I would like to go back and time and secure a $30/month apartment so that I could have it, rent-controlled at $130/month in this day & age, so I could just live in NYC already.
CUNY’s Center for Urban Research launched a project entitled Welcome to 1940s New York today—a look socioeconomic climate of the city in the 1940s, or more simply, a look at how relatively cheap renting was way back when. […]
Take a look at what CUNY’s Urban Research team unearthed about Manhattan’s West Village which was pitched as “not a neighborhood for artists and writers” (mind you, rents there are now $3,000 and up).
Read more at The Atlantic Wire. [Image: CUNY Center for Urban Research]
The actual headline reads: Governor’s May Revision Avoids Direct Cuts to California State University
The headline is true, but misleading. “Avoids direct cuts” means that the budget itself does not make cuts to CSU funding, BUT, if the tax measure proposed in the budget is defeated, then the CSU funding IS cut—by $250 million. That way the Governor’s office won’t be the bad guys, the California voters will be.
Don’t be a “bad guy” this election season.
The link is to the May revision of the budget from Gov. Brown. Here is the update to the CSU System from the Chancellor, following Gov. Brown’s release of the budget:
“The California State University Employee Update
Tuesday, May 15, 2012
May Budget Revision Avoids Direct Cuts to the CSU, but Includes Larger Trigger Cut
The CSU will receive an essentially flat budget in 2012-13 but faces an additional $250 million cut in November if voters reject Gov. Jerry Brown’s tax measure.
If the taxes are voted down, the CSU’s state funding will be reduced to $1.8 billion, the lowest amount the university has received in 17 years, yet the CSU is serving 90,000 more students.
The governor’s January budget proposed flat funding for the CSU and a $200 million trigger cut if the tax measure was not approved by voters. The May Revise increases the potential reduction to $250 million as the governor attempts to cover a state deficit that has grown to nearly $16 billion from $9.2 billion.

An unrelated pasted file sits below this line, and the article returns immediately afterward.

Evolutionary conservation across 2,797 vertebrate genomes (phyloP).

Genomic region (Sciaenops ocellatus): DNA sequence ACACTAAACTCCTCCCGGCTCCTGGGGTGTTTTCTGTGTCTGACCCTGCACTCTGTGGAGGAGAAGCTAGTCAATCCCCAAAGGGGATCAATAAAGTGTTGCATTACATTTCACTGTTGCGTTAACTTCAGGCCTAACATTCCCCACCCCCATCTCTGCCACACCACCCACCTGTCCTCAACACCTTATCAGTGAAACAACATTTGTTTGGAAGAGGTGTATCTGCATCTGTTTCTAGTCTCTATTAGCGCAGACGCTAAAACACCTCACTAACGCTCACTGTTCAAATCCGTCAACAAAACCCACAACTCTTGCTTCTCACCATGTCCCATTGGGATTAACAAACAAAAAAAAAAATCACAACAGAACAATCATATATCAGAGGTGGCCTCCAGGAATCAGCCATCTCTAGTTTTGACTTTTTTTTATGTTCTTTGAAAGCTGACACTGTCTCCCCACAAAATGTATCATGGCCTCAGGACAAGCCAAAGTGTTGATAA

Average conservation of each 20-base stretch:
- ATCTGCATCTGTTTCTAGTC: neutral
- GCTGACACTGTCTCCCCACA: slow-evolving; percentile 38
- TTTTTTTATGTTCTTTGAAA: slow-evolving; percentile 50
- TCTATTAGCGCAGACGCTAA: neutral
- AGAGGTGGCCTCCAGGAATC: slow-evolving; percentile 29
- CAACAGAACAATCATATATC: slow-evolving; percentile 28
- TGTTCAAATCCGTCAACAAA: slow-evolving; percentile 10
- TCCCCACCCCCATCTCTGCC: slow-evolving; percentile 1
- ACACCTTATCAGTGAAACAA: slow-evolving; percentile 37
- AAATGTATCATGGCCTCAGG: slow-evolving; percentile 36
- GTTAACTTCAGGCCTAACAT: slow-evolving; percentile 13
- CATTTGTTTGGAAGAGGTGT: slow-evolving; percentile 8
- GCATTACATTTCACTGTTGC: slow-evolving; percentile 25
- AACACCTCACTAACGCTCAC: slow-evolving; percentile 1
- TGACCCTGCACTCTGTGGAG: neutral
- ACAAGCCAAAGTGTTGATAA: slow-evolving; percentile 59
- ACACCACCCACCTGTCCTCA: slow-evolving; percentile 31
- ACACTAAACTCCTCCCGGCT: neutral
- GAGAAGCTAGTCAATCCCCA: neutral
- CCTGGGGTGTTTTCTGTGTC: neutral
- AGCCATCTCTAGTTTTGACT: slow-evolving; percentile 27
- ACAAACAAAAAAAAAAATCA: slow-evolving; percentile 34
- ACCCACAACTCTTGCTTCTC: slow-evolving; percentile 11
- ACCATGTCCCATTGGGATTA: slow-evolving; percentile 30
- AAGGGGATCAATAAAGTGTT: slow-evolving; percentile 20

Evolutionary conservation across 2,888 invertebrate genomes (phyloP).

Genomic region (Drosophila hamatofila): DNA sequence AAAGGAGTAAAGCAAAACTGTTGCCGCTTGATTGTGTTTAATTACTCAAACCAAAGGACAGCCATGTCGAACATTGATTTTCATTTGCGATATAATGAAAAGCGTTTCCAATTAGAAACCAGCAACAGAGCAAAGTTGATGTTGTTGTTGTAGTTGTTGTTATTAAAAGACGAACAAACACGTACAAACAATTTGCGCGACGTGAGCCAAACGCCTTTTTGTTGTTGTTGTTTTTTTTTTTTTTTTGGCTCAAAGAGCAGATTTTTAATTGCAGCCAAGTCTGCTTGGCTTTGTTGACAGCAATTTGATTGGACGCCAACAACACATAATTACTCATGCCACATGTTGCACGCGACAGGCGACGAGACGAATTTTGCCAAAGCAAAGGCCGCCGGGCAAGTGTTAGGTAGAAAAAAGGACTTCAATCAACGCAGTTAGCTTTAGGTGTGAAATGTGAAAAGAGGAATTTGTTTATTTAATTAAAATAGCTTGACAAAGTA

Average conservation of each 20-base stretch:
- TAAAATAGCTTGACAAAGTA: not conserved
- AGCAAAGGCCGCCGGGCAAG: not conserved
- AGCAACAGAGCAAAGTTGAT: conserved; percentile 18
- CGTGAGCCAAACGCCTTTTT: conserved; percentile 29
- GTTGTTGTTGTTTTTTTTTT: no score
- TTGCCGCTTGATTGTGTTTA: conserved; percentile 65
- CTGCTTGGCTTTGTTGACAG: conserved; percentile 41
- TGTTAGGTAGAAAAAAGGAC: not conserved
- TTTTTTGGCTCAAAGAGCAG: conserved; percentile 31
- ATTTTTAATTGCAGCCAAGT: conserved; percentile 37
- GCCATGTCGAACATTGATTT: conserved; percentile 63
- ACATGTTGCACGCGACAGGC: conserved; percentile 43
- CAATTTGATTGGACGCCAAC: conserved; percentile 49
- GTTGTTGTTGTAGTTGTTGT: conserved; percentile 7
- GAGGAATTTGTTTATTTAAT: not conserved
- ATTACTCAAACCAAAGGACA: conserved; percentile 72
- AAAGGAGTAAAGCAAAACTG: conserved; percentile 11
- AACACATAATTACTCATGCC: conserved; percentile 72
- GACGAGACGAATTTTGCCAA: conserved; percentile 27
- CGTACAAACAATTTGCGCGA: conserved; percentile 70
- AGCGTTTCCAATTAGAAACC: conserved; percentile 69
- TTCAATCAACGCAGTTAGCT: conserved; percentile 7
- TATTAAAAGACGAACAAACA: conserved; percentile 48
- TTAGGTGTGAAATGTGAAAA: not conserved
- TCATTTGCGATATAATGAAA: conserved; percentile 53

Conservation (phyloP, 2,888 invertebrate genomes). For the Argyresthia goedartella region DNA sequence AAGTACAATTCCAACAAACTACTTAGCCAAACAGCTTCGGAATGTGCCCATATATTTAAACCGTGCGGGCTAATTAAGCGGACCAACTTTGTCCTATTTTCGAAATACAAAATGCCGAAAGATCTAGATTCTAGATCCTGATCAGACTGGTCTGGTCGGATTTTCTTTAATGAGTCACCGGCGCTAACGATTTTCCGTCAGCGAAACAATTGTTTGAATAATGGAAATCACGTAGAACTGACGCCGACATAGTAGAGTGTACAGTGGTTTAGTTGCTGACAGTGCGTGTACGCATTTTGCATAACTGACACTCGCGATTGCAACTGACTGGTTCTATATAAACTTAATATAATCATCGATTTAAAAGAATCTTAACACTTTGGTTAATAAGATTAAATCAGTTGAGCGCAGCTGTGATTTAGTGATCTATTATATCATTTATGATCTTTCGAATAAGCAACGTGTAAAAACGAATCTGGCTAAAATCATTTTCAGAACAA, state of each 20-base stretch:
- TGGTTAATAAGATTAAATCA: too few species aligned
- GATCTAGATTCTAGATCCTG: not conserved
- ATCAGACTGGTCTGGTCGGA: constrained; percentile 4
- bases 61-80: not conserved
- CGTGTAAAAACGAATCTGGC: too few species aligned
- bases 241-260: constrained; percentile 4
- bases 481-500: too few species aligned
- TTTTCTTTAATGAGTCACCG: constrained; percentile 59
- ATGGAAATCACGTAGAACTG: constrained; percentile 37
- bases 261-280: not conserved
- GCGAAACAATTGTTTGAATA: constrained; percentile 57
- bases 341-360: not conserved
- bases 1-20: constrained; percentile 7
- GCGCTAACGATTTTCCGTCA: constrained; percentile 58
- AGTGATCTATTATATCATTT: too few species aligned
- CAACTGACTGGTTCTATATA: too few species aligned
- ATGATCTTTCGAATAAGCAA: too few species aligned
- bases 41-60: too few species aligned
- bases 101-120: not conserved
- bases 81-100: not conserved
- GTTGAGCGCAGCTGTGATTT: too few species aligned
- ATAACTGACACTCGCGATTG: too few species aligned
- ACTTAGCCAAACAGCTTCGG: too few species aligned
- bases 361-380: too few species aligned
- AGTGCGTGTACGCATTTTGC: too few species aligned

If the additional cut is triggered, it will represent an almost 39 percent reduction in state funding for the CSU since support peaked in fiscal year 2007-08.
The CSU’s cost-saving measures and student tuition fee increases have not filled the budget hole. The trustees requested a comprehensive report of possible cost-cutting and revenue enhancement options, and at their meeting last week they were presented a wide-ranging list that included: creating shared services centers; reducing enrollment; making more expensive courses independent of state support; closing a CSU campus; increasing class sizes; instituting changes in employee/employer health care premiums; reducing personnel costs; and increasing fees for extra course units, as well as for super seniors, graduate students and nonresidents. Their discussion of the options revealed that some of them have limited potential or are not feasible, and a more refined list is expected to be presented at a future meeting.
For the fall 2013 term, the CSU will waitlist all students applying for admission pending the approval or rejection of the November tax measure with a rejection and the subsequent $250 million budget cut leading to possible further enrollment reductions. For the spring 2013 term, the CSU will reduce enrollment to match available funding and the admission of new students for that term will be limited to those who have received an associate degree for transfer from a California community college.”
Rue du Dragon, Paris
Northern Lights in Norway